MIT's been doing some deep thinking about Mass Customization recently. For those of you who are not aware of mass customization, it's the concept where customers are able to a very great degree determine the form of the product they receive. In other words, the customer knows more about what they want than a central mass-production factory, which by definition can provide only a limited set of product choices.
Mass customization has a relationship with 3D printing because we believe in a future world where 3D printers are often found within homes and businesses. A world like that would be the ultimate landing point for many mass customization concepts.
The MIT study explores the idea of a business using mass customization techniques (which could include the 3D printer scenario above) and smashes the notion that manufacturers with central mass-production plants have no interest in mass customization. The study says that by considering certain steps a business could indeed leverage mass customization techniques successfully. The steps include:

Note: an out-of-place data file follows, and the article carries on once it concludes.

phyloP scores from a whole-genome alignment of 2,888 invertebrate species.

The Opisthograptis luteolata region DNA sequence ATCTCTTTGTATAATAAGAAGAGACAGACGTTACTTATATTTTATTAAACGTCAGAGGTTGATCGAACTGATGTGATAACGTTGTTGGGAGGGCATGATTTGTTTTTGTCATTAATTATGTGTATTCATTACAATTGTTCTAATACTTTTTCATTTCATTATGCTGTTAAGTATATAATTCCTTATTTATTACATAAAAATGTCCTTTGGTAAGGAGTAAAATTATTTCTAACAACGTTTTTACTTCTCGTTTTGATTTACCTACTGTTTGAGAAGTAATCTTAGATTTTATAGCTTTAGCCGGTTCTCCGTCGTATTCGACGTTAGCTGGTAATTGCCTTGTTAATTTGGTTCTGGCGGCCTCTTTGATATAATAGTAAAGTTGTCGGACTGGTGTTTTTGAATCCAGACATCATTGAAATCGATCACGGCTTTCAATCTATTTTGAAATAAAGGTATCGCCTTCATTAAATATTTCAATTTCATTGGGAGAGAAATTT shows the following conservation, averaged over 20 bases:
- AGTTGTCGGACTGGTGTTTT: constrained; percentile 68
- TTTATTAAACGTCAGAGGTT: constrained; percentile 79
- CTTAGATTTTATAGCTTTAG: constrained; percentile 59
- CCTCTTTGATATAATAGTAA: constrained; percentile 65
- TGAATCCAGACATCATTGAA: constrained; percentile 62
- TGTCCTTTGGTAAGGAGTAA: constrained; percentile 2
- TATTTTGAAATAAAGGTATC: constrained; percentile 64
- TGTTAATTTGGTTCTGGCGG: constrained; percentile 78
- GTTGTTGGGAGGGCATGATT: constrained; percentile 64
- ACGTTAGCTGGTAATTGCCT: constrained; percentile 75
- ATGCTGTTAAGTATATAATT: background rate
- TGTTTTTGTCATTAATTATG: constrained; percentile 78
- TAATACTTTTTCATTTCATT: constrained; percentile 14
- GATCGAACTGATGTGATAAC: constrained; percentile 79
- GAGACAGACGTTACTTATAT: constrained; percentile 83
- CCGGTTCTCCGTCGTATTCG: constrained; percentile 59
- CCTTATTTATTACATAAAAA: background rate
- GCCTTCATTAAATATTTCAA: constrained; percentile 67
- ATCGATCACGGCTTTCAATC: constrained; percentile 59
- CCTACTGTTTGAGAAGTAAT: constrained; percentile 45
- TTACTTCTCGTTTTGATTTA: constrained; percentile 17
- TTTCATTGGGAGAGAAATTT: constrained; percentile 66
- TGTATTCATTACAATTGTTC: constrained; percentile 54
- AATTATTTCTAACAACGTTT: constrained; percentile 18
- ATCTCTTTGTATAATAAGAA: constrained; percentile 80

- The company must decide where where the line of customization and standardization lies. Certainly there must be a basic form to the solution from which the customizations can be applied. Without this definition, you're going to have a mess on your hands.
- The company's manufacturing, supply chains and operations must be capable of adapting to a new mass customization approach. In the distributed 3D printing scenario, this could be a lot simpler than adapting central manufacturing plants.
- The company must be able to adequately support the resulting diversity of goods without being overly expensive. This would require very careful design of the product and its customizations.
For a future company hoping to deliver customized designs to home/business 3D printers, these would definitely be considerations.